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Jed Boal ReportingThelma Soares, Lori Hacking's Mother: "I am so grateful for the love and support of these people all around the world, all around this country."
So many people were moved by the tragic story of Lori Hacking's death. Tonight Lori's mother made it clear, her daughter's life will never be forgotten. Utah Valley State College aired out society's dirty laundry in what was called, "The Clothesline Project."
Survivors of violence shared symbols of personal pain, and Lori Hacking's mother urged all of us to triumph over abuse.
October is domestic violence awareness month. UVSC honored the memory of Lori Hacking and shared the powerful images of a national project that targets violence.
Thelma Soares says she has cried a river or two over the murder of her daughter at the hands of her son-in-law.
Thelma Soares: “I try not to look in the past; I try to look forward to the future. I know where Lori is.”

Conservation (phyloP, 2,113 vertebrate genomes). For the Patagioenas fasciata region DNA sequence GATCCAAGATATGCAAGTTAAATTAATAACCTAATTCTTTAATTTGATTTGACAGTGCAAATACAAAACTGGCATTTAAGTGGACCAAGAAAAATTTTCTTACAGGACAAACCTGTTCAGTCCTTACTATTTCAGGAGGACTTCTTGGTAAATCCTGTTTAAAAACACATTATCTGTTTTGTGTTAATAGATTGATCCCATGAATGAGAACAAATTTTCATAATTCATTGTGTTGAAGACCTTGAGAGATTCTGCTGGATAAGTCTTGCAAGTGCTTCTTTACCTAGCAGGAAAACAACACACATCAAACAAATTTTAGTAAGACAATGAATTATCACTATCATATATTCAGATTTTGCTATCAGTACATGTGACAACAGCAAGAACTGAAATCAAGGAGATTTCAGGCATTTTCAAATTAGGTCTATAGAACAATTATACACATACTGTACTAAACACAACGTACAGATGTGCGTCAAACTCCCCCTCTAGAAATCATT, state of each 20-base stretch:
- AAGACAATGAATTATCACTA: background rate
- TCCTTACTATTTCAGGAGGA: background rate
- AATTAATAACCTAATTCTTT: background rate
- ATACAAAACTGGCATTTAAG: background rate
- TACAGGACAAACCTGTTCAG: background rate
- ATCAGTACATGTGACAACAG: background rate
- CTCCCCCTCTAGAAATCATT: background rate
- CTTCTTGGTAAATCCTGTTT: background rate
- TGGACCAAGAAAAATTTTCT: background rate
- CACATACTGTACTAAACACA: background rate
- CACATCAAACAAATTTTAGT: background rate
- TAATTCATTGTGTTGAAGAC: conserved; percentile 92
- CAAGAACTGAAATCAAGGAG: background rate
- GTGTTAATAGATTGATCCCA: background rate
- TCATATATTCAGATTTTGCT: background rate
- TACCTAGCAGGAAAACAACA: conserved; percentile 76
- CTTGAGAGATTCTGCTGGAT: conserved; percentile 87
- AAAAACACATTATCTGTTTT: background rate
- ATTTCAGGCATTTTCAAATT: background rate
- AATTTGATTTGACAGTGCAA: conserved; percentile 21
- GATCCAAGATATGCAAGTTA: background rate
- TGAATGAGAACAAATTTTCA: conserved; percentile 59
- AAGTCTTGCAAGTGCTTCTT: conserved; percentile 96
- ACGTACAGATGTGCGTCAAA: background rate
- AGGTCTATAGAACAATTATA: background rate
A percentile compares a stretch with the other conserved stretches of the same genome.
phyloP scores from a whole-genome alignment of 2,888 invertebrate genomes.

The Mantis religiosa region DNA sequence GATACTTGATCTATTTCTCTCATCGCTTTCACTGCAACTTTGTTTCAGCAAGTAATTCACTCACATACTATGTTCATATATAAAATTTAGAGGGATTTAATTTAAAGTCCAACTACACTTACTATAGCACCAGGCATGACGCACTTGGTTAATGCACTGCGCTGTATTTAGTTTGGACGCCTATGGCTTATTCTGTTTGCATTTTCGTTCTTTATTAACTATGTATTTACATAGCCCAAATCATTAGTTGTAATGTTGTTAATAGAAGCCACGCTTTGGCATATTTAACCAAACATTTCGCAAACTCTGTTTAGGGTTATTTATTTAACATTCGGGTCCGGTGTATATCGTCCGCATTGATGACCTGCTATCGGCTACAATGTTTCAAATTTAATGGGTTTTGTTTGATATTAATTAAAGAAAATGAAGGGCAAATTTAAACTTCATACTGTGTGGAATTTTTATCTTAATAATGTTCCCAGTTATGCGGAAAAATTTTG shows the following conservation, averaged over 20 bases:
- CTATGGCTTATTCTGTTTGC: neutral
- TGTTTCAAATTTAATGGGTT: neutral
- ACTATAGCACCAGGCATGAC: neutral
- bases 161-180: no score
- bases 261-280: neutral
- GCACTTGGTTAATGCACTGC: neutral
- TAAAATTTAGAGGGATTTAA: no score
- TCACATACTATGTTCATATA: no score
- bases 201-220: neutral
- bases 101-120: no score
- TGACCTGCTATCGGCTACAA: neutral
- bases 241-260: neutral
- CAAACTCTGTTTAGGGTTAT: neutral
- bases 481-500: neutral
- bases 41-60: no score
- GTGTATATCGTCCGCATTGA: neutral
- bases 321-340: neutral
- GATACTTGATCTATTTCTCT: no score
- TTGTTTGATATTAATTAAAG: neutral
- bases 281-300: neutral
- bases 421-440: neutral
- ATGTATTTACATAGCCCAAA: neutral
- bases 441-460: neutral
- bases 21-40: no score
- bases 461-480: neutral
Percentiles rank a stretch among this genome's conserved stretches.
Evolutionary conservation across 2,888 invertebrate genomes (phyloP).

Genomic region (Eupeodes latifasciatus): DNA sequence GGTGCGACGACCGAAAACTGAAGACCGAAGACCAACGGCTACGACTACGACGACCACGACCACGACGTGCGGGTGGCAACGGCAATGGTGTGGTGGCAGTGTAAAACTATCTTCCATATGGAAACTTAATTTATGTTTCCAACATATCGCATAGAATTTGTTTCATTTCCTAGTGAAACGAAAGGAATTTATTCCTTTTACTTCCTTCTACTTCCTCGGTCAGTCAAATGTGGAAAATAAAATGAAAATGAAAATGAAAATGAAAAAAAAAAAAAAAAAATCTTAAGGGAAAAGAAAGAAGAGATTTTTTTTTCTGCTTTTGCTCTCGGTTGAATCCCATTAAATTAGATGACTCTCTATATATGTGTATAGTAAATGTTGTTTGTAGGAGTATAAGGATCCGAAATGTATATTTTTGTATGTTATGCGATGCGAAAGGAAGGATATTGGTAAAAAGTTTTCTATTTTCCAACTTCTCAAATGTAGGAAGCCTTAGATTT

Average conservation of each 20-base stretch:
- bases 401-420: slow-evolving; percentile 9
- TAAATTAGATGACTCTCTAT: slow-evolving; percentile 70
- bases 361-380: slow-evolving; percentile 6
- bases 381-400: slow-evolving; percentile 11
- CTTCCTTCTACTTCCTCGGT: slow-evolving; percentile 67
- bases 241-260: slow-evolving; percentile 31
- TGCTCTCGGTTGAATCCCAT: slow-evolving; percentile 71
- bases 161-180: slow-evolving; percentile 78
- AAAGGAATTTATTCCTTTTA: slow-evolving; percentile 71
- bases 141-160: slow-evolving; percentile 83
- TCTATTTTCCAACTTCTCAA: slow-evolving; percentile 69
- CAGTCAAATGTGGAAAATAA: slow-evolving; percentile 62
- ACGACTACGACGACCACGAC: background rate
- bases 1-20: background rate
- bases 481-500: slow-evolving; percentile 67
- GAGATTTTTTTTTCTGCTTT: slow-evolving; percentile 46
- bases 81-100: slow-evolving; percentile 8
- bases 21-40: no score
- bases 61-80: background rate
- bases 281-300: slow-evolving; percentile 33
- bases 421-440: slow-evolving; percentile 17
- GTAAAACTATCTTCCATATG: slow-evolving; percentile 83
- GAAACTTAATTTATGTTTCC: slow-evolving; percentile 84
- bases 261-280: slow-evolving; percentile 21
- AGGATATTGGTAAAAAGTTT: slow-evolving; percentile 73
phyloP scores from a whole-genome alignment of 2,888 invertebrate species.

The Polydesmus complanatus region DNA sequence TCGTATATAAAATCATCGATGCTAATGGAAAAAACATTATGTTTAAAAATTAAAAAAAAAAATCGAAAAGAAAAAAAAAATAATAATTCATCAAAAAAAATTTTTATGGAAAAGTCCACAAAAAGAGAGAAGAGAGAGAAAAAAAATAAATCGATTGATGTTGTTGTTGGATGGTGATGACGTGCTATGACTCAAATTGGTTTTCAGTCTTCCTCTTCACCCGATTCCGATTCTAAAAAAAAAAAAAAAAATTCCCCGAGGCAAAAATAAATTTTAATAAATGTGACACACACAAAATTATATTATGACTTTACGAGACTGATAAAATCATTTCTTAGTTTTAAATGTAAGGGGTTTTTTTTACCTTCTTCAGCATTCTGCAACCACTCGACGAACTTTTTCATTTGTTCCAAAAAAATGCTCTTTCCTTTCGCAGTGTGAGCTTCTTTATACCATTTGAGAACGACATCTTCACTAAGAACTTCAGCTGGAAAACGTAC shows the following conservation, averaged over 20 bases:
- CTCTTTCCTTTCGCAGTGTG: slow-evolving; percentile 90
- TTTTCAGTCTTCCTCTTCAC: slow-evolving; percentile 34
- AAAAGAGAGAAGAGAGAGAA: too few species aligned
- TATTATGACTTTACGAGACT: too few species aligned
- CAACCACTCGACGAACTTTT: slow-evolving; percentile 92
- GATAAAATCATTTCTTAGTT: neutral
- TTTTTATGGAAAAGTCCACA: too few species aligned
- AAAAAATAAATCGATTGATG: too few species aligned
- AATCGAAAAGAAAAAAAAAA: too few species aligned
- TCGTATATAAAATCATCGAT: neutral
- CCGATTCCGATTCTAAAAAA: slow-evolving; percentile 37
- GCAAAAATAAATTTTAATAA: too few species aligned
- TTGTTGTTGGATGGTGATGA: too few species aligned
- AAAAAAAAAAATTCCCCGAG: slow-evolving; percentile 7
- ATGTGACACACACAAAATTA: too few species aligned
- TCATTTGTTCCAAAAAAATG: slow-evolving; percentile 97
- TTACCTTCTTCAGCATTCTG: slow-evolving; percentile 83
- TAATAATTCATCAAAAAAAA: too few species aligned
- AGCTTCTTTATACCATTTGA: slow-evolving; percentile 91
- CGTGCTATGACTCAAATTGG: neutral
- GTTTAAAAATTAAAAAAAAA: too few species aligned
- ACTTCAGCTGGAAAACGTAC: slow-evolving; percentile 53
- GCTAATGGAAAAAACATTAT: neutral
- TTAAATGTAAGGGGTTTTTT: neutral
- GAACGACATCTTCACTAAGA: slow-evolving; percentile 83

In July last year, Mark Hacking murdered his wife Lori as his web of lies came unraveled.
Thelma Soares: “I never saw any sign of violence or abuse.”
That’s often the case, and one reason the “Clothesline Project” is back at Utah Valley State College. The nation-wide project displays expressions, on t-shirts, from victims of violence – expressions of unspeakable, buried anger and pain. It’s a reminder that people suffer violence every hour, every minute in our community.
“It’s sort of a battle to be fought. These people, they need support. They need to know that other people are going through this.”
Thelma Soares has heard from supporters in every state and 63 countries. At UVSC she felt the support of strangers and new friends. Lori’s story again inspired more people to persevere against violence.
Thelma Soares: “People speak of re-opening old wounds, but I respond that my wounds have never closed. They’re still open.”